Checking accounts are purely used for easy storage and access; there is no interest accrual and there are very few restrictions on how much of your money you can utilize at any given time, though some banks may require you to keep a small, minimum amount in the account, typically between $25-$50.
In short, these types of accounts are best for maintaining your cashflow: depositing regular paychecks and housing your income in addition to facilitating your purchases and managing your bills.
Saving accounts on the other hand are best used to store dollars that you do not intend to use on a regular basis, only for specific instances like emergencies, transitional life events, or impending deadlines.
These types of accounts are truly designed for saving money: you may be limited in how often you can make withdrawals and your balance typically accrues a small amount, less than .10%, of interest. A savings account is an ideal place to store your Rainy Day Fund or other monies that would best be suited to remain liquid- easily accessible and quickly converted to cash when necessary.
Savings accounts allow you to keep your money within reach if you need it but without the same ease of access as a checking account.
Other Accounts To Consider- High Yield Savings Accounts
In addition to your main bank account, you may decide to maintain other accounts as part of your financial system.
Many individuals have struggled with the ability to stick to their savings goals when their savings accounts and checking accounts are managed by the same online platform or mobile app. When faced with an experience or item you really want but don’t necessarily have the money to afford, it can be tempting to simply transfer money from your savings account to your checking account.
In this scenario, you may find more success in preserving your savings account if those funds are slightly out of reach, and stored in a separate savings account with a separate financial institution altogether. This new account could be through another physical bank or credit union, or with an online account specifically designed for savings. These types of accounts are commonly known as High Yield Savings Accounts.
High Yield Savings Accounts work the exact same as your traditional savings account, but offer you as the account holder a higher rate of interest on your balance. Compared to a traditional savings account that may offer between .05-.10% of a return, High Yield Savings Accounts may offer closer to .75%-1.00%. The dollar for dollar gain that you earn on this type of account may not be all that noticeable long term, but for money that you will have ample lead time before using yet still need to remain fairly liquid, such as money in an Emergency Fund, High Yield Savings Accounts may be a great option to consider.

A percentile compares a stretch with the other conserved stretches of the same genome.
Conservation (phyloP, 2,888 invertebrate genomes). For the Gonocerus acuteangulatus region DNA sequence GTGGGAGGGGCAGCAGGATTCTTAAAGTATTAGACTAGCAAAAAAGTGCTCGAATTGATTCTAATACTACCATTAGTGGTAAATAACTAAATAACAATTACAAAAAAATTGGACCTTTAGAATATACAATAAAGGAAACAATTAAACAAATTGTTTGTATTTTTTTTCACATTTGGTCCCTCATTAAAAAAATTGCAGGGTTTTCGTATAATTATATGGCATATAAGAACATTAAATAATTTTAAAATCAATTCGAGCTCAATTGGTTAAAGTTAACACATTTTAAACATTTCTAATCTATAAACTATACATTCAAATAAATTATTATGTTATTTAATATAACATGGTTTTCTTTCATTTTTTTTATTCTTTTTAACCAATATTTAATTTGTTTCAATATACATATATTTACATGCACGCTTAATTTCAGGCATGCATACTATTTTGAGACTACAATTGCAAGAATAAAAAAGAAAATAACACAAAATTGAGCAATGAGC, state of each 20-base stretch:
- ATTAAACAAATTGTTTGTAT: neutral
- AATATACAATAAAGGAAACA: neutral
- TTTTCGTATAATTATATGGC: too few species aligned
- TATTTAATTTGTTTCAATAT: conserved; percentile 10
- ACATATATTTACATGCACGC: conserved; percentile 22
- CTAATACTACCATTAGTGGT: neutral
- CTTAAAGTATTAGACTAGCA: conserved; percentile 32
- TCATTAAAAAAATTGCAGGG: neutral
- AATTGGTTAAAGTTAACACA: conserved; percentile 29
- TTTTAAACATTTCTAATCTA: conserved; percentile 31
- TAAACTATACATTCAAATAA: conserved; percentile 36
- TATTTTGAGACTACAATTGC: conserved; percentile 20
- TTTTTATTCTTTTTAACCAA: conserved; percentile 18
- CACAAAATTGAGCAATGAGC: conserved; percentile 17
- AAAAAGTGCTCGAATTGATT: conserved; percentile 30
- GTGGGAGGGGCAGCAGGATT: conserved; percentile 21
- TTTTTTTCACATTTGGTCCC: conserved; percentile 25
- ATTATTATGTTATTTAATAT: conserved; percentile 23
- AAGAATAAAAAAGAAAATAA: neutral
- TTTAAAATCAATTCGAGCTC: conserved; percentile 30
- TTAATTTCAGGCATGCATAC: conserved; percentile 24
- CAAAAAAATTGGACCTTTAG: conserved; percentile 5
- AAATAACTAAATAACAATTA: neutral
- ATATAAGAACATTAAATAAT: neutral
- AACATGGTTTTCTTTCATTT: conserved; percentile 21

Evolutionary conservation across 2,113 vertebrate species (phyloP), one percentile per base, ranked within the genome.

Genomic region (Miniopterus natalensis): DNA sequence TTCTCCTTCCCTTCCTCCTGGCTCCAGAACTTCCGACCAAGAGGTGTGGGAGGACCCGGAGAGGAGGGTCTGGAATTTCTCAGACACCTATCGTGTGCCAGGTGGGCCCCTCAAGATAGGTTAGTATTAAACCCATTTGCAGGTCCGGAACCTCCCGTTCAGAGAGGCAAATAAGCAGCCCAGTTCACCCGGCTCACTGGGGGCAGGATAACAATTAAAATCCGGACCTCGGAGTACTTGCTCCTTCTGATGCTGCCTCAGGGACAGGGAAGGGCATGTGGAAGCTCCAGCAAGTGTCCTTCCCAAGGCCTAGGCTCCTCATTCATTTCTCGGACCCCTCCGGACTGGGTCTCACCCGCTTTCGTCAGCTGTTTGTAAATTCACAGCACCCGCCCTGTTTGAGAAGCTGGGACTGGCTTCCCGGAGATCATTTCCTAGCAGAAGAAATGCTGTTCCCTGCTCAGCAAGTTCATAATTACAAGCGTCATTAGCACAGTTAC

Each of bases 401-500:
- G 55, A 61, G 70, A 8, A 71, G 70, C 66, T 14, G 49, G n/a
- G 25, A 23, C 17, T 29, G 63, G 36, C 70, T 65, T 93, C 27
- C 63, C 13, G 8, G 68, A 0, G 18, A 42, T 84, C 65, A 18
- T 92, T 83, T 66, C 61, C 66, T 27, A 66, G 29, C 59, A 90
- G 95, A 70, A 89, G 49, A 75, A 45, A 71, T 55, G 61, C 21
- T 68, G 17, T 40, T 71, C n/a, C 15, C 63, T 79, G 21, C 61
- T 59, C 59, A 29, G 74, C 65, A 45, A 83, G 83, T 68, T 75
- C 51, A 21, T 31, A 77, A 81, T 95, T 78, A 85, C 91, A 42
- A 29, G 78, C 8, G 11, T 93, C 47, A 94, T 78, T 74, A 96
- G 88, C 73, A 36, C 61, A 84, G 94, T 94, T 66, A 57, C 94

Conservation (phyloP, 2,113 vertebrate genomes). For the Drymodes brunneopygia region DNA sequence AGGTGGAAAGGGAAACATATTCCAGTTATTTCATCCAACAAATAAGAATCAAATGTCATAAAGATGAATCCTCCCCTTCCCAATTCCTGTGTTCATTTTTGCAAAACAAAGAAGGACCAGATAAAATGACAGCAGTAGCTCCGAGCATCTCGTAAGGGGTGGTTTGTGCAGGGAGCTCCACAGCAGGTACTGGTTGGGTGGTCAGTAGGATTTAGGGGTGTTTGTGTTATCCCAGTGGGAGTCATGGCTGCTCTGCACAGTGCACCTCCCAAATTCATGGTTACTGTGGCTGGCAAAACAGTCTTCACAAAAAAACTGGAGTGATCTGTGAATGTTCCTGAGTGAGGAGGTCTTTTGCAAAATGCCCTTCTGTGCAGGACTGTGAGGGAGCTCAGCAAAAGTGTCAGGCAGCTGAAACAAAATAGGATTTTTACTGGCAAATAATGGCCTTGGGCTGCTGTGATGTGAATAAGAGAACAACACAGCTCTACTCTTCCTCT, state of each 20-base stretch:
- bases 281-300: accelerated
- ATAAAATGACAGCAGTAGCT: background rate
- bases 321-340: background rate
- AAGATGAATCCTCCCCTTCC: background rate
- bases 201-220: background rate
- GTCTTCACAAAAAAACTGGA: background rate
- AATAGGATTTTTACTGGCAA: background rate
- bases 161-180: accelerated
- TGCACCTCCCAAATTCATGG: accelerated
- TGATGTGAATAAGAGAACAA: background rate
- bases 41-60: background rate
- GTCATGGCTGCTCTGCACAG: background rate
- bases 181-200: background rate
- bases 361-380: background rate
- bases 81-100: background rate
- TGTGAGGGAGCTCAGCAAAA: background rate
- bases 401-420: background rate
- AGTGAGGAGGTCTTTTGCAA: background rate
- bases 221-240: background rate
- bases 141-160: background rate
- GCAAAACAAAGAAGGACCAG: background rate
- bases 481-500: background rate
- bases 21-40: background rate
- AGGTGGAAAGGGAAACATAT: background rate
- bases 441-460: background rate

Whether you are buying online or shopping in-stores, another factor of your money management system to determine is the type of product you will use to facilitate purchases: debit cards, credit cards, or a combination of the two!
While using cash may have a time and place within your money management system, you may find that the use of physical dollars and coins is becoming obsolete compared to how commonplace paying by card has become.
So, what are the differences between debit cards and credit cards and when might you choose to use one over the other?
As noted in the previous section, paper checks were at one time the preferred alternative to cash for shopping and completing transactions. Nowadays, debit cards are the first substitute to cash most folks are introduced to. Debit cards work similarly to paper checks: the funds you store in your checking account are directly connected to a debit card you use. A swipe of your card at the grocery store deducts the amount from your checking account. With a debit card, your purchasing power is the same as what you have in your account- if you try to spend more than what you have at the time in your checking account, the transaction will not go through.
The use of debit cards has no impact on your credit or reputation as a borrower, and it generally does not cost anything to obtain a debit card. Fees associated with debit cards will be limited, however some financial institutions may assess a fee for certain transactions with the debit card, namely the use of ATMs outside of the bank or branch network.